Title: Mercury Controls on Power Plants: Potential Impacts on Fly Ash Use in Concrete
Author(s): L. K. Weavers, H. W. Walker, W. Wolfe, D. Golightly, R Sun,
C.-M. Cheng, P. Taerakul, and D. M. Golden
Publication: Symposium Paper
Appears on pages(s): 837-858
Keywords: coal ash use; concrete; concrete deterioration; curing; mercury release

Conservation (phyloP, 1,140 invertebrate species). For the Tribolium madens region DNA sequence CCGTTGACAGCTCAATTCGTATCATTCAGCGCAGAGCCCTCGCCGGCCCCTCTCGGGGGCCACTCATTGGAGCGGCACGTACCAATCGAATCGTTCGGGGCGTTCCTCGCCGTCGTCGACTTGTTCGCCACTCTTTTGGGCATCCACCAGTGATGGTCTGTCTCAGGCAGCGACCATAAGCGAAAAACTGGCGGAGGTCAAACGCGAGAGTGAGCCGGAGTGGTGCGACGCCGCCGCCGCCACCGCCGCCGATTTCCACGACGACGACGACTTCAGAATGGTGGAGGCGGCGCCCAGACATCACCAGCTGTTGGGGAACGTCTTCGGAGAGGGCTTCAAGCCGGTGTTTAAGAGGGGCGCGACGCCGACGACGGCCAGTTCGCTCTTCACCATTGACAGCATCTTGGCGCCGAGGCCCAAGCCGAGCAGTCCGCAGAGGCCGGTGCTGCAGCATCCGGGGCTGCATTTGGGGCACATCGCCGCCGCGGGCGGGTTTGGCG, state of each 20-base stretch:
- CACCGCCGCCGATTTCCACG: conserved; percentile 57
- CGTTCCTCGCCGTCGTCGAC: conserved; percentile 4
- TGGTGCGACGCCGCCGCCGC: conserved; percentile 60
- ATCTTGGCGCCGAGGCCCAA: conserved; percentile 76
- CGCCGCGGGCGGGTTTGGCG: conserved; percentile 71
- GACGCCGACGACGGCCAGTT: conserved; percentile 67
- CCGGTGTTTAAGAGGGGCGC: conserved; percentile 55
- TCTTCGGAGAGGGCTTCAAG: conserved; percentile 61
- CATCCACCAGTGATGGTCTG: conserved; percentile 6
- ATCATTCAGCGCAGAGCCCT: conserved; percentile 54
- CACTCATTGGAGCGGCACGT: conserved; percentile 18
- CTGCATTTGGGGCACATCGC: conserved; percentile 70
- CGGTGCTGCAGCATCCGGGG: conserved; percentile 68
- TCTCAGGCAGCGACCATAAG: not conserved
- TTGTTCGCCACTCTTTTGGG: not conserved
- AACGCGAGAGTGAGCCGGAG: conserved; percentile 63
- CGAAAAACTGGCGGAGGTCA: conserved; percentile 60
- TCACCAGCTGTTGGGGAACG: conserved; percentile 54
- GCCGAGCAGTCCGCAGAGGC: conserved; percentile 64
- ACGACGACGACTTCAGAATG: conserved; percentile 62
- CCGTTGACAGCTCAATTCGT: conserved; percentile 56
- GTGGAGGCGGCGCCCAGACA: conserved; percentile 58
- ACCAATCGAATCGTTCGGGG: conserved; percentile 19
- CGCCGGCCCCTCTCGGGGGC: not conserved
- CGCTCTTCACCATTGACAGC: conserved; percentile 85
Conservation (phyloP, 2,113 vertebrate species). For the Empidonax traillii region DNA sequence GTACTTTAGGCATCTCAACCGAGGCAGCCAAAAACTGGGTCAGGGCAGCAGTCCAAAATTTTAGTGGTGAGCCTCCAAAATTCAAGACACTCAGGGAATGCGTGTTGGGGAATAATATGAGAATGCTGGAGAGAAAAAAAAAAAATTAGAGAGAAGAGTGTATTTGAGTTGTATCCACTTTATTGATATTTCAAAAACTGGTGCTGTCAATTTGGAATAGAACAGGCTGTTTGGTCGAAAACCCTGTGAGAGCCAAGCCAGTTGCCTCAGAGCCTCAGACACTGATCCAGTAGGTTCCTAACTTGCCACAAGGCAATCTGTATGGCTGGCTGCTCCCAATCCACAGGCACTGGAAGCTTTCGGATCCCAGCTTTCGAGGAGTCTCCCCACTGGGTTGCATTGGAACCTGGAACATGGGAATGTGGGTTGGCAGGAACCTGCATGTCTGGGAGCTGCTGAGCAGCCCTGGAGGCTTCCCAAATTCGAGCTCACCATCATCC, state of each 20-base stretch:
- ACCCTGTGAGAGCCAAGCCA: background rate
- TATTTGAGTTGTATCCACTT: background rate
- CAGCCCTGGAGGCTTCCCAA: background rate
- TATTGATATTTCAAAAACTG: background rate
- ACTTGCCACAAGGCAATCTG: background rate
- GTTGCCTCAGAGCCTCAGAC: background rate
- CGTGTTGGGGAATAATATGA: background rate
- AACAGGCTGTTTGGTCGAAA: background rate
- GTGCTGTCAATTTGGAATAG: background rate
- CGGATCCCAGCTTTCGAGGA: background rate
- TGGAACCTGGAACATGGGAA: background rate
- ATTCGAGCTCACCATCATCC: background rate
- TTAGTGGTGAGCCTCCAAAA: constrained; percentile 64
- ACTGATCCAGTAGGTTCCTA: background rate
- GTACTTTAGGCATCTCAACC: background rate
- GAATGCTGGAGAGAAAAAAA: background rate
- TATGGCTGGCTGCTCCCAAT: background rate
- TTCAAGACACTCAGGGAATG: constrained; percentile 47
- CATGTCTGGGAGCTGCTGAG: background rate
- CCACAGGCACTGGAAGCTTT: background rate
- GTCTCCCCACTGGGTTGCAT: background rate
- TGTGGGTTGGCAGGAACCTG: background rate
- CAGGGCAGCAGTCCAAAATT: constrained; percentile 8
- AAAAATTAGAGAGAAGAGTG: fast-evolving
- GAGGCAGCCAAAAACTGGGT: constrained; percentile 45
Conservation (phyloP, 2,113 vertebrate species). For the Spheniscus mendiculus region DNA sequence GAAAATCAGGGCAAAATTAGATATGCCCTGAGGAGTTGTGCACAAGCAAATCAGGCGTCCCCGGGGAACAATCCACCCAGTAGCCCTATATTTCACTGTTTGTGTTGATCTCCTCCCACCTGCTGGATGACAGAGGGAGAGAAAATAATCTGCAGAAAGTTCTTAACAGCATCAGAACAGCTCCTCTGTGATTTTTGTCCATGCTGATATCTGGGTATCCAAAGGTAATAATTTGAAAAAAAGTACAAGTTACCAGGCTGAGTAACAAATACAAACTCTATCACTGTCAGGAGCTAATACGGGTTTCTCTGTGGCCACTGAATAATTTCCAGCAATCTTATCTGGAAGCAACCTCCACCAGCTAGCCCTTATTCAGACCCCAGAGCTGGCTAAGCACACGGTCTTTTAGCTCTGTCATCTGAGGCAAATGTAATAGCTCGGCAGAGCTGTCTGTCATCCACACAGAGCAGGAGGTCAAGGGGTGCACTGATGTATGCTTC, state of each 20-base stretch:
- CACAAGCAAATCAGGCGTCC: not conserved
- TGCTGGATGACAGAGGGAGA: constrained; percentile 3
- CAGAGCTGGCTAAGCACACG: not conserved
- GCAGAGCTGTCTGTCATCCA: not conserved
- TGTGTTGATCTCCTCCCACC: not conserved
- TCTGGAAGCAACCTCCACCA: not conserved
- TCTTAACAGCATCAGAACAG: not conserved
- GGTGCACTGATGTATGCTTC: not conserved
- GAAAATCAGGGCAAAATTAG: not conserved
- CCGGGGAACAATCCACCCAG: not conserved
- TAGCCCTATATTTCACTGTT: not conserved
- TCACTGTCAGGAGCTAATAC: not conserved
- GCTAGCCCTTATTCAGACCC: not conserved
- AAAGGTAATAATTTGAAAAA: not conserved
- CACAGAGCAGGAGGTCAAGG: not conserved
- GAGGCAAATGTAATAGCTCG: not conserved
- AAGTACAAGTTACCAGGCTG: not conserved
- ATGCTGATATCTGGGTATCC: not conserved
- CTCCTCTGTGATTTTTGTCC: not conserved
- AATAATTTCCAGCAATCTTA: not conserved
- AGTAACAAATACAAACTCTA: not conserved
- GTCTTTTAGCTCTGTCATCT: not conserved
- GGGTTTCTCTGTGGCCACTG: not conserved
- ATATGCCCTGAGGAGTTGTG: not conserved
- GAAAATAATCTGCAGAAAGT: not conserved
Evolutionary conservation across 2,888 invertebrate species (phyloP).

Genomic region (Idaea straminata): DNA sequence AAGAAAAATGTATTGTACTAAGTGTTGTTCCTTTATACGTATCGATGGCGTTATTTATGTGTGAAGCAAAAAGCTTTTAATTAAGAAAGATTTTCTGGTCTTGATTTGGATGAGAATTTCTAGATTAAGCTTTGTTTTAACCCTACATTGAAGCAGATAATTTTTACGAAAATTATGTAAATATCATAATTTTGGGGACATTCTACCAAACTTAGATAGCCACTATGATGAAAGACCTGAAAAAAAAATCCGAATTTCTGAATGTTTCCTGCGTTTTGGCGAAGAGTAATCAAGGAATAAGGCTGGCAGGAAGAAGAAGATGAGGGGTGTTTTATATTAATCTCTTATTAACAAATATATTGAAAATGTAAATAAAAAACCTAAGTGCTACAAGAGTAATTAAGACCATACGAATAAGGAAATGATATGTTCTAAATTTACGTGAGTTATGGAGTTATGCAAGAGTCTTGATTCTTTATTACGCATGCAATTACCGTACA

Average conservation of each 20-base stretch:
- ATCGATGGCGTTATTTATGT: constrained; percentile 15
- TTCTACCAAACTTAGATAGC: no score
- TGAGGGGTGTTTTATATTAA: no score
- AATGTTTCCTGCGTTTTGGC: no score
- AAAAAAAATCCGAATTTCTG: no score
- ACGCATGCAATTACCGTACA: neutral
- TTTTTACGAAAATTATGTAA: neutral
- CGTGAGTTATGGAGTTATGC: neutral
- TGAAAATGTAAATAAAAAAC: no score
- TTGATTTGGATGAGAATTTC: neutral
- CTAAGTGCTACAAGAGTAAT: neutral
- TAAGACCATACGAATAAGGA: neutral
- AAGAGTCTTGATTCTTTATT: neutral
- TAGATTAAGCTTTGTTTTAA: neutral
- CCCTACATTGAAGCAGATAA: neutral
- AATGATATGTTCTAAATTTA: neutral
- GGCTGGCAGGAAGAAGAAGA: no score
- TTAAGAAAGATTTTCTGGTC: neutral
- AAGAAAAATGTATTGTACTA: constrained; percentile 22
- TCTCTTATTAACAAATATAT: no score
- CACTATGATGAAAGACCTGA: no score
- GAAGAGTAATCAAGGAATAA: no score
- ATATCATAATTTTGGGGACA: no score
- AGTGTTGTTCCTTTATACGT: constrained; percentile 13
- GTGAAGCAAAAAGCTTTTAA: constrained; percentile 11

An estimated 144 metric tons of mercury are emitted into the atmosphere of the continental United States each year, and approximately one-third of these emissions come from coal-fired utility boilers. Maximum achievable control technology (MALT) for mercury, effective in 2007, may significantly impact coal combustion byproduct reuse initiatives, especially the utilization of fly ash in concrete. If powdered activation carbon (PAC) injection is selected as a mercury control strategy, both the percent of car-bon in fly ash and the mercury content in the coal combustion byproduct will increase. This paper describes an EPRI funded project to investigate the possible release of mercury during curing of concrete containing fly ash and mercury-loaded PAC, and to determine if conditions exist during concrete curing that may result in the release of mercury from the coal combustion byproducts in the concrete matrix. EPRI initiated this research program to address issues associated with mercury contaminated fly ash that could evolve from installation of MACT technology for mercury control.